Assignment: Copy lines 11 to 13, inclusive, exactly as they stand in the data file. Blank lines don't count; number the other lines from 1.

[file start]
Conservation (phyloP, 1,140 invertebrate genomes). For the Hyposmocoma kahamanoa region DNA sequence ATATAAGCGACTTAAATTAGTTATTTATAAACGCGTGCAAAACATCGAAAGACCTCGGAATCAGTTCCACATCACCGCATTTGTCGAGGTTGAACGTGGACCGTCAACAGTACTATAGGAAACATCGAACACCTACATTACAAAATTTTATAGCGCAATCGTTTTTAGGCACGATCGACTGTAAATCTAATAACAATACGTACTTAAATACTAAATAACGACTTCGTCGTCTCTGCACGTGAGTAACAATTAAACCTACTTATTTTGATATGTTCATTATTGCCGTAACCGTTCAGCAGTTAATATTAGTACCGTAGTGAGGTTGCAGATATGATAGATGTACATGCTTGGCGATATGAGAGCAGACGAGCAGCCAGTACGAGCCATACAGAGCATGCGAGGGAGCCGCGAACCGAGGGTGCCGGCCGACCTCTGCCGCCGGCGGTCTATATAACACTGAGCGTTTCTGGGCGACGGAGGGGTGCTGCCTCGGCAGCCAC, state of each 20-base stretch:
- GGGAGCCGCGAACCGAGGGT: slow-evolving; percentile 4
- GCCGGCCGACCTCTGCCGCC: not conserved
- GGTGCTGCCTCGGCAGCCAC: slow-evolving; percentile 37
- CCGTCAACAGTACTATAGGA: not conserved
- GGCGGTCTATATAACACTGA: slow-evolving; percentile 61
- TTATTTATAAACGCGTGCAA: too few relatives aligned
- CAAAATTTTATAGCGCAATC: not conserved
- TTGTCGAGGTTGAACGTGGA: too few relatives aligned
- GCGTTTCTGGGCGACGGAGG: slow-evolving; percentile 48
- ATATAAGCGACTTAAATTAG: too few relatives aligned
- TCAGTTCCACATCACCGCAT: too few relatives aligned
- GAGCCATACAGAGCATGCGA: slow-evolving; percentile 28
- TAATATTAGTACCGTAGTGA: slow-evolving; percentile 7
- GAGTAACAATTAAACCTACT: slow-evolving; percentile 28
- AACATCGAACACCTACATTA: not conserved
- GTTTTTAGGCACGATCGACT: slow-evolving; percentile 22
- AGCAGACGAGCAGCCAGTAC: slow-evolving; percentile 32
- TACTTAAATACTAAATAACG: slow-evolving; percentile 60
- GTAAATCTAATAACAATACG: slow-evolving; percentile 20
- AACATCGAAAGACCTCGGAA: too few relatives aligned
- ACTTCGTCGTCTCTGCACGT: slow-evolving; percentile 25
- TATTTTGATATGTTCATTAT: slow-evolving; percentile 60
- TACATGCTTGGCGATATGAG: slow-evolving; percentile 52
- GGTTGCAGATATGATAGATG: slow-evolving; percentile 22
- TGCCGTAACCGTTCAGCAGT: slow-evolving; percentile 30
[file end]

- ATATAAGCGACTTAAATTAG: too few relatives aligned
- TCAGTTCCACATCACCGCAT: too few relatives aligned
- GAGCCATACAGAGCATGCGA: slow-evolving; percentile 28